Please note that these biographies were last updated in 2009.
Leymah Roberta Gbowee
Women's Rights Peace Activist
Nobel Peace Prize Laureate, 2011
Request Nobel Peace Laureate Leymah Gbowee to speak at an event through SPEAK Peace.
Leymah Gbowee (pronounced LAY–mah, BEAU-wee) was a 17 year-old girl when the war first came to Monrovia. As she says, she turned, "from a child into an adult in a matter of hours." As the war dragged on, Leymah had difficulty focusing on anything but her thwarted opportunities to go to college, and out of bitterness she dodged any political or social involvement. But as time wore on she came to see that it would be up to the citizens of Liberia, especially its women, to bring the country back from the insanity of civil war. She trained as a trauma counselor and worked with the ex-child soldiers of Taylor's army. The more she worked with them the more she came to see that they were too were victims.
Ms. Gbowee joined the Woman in Peacebuilding Network (WIPNET) and quickly rose to leadership thanks to her leadership and organizing skills. She brought all the women of the Christian Churches together into a group called the Christian Women's Initiative and began issuing a series of calls for peace. Soon she formed a coalition with the women in the Muslim organizations in Monrovia and eventually Liberian Mass Action for Peace came into being. Under Leymah's leadership the group managed to force a meeting with Charles Taylor and extract a promise from him to attend peace talks in Ghana. She then led a delegation of Liberian women to Ghana to continue to apply pressure on the warring factions during the peace process.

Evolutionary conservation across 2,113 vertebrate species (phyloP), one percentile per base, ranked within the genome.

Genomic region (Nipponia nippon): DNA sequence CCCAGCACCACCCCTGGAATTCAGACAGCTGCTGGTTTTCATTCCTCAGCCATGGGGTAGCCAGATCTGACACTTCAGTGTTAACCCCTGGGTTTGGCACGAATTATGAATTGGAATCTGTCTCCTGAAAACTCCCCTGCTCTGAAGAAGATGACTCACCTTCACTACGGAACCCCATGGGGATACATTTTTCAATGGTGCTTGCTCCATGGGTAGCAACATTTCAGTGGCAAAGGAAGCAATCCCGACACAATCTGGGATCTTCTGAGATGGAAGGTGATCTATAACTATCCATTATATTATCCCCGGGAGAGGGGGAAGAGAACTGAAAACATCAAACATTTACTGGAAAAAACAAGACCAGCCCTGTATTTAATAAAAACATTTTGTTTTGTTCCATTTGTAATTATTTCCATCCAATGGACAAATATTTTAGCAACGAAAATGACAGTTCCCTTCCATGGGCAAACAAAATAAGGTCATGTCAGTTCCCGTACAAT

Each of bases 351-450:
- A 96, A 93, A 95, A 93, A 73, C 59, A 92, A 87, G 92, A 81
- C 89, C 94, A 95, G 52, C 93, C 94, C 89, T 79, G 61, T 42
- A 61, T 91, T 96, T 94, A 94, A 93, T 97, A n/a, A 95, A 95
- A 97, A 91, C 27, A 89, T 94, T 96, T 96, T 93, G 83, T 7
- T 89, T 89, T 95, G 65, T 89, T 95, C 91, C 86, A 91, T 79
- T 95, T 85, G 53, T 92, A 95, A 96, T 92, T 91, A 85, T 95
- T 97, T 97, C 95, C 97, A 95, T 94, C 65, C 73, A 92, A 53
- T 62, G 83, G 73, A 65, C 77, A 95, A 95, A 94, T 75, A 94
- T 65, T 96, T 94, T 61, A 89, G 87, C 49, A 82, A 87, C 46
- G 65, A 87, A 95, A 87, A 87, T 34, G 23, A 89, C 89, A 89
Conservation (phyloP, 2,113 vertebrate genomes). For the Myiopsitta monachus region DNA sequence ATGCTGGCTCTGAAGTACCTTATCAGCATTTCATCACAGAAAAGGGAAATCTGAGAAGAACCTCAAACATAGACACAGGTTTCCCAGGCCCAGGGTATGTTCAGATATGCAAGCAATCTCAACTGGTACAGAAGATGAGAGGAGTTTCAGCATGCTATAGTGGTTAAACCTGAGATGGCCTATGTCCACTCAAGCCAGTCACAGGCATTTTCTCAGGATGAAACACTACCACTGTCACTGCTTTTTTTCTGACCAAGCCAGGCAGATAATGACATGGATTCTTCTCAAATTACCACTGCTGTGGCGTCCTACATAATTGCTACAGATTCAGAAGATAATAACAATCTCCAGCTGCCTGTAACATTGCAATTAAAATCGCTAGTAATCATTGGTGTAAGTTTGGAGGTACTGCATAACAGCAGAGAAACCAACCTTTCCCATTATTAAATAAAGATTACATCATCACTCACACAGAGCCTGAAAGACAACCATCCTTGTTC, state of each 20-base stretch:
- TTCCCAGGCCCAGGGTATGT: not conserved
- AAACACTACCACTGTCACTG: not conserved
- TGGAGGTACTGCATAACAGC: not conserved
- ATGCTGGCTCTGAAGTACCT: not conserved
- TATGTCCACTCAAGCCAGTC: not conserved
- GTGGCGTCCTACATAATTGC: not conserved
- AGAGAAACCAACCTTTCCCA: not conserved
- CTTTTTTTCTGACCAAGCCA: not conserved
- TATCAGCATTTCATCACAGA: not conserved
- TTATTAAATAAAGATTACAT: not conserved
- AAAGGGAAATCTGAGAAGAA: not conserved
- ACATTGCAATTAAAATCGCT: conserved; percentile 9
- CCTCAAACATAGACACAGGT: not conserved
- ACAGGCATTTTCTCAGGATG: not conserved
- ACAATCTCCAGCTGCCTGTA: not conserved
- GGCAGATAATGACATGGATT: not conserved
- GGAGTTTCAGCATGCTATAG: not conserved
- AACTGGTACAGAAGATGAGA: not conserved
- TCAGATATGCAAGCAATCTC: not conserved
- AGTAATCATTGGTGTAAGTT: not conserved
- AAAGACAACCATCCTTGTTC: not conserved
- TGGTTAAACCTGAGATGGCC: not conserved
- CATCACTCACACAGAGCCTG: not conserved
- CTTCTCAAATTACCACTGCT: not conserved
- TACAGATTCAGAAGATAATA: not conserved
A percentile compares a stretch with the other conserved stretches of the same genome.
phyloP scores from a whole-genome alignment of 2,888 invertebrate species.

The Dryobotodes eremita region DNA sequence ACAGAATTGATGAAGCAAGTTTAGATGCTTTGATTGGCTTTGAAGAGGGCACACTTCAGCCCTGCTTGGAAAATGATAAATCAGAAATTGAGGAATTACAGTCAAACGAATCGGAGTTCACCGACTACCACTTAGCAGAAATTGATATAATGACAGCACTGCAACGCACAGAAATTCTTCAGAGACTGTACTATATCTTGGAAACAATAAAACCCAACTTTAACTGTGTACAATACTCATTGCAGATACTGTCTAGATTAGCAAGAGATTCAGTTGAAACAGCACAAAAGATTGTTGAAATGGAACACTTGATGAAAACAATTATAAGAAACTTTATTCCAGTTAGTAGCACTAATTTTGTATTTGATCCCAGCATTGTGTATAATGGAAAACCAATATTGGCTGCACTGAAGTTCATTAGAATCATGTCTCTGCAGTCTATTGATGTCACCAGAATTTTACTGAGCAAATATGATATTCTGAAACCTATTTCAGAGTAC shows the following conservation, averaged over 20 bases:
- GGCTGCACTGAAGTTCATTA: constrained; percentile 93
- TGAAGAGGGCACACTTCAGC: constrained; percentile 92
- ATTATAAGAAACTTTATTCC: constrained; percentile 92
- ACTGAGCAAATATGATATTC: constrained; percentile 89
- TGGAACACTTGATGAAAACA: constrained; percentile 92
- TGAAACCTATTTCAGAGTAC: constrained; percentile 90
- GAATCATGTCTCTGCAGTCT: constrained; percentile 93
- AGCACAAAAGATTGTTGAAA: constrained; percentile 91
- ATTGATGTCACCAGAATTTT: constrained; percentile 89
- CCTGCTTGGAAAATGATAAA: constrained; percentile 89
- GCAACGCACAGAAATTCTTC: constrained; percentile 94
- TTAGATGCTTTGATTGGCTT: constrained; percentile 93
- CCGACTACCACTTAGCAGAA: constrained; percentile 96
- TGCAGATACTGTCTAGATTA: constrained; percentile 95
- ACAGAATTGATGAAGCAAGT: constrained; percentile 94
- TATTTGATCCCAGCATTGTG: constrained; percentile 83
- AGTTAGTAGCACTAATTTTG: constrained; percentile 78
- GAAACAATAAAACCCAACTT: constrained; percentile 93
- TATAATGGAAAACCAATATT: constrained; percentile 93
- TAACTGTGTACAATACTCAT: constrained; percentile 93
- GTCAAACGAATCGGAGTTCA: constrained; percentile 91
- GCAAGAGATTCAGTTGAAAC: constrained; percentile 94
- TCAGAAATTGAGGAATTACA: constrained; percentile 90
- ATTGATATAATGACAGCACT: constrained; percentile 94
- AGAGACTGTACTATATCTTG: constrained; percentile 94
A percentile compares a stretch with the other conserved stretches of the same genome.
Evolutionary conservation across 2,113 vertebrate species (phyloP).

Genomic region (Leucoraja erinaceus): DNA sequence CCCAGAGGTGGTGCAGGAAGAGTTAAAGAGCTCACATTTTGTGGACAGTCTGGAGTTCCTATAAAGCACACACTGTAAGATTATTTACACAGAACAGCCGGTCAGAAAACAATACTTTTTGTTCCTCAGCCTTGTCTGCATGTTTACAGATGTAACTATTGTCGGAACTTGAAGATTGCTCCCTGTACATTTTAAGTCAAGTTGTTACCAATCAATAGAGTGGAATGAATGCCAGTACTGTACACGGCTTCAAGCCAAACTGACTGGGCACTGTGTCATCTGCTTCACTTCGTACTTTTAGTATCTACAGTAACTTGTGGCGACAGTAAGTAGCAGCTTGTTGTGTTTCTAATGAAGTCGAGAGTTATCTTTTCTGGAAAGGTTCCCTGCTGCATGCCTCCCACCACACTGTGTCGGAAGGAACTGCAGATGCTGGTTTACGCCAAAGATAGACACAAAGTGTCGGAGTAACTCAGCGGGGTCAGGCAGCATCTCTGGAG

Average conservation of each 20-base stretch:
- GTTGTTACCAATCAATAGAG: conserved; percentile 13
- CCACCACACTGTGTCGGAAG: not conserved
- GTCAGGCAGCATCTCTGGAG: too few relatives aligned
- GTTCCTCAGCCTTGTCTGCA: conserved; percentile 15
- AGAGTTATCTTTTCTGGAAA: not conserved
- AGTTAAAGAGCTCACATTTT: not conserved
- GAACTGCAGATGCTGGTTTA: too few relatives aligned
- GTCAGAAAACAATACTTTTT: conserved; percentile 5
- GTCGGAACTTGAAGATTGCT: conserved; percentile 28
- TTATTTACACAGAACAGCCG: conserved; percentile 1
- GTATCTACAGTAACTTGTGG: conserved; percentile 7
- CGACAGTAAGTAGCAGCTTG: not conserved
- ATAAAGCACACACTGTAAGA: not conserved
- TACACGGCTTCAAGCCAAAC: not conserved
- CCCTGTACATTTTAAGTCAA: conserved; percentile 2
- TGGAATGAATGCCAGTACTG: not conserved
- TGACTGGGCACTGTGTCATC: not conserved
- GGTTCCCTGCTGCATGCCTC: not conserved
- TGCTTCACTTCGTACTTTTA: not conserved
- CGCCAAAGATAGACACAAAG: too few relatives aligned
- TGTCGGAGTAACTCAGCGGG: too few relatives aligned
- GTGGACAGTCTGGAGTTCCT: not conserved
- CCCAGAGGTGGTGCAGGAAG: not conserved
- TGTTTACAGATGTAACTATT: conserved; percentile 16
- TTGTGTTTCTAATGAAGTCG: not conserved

Ms. Gbowee is the author of her memoir, Mighty Be Our Powers, a gripping chronicle of a journey from hopelessness to empowerment that will touch all who dream of a better world. Mighty Be Our Powers is co-authored buy Carol Mithers, published by Beast Books.
Leymah has spoken publically numerous times on the issue of women in conflict situations. She was a panelist at several regional and international conferences, including UNIFEM's "Women and the Disarmament, Demobilization, Reintegration and Repatriation (DDRR) Process," and the United Nations Security Council's Arria Formula Meeting on women, peace, and security.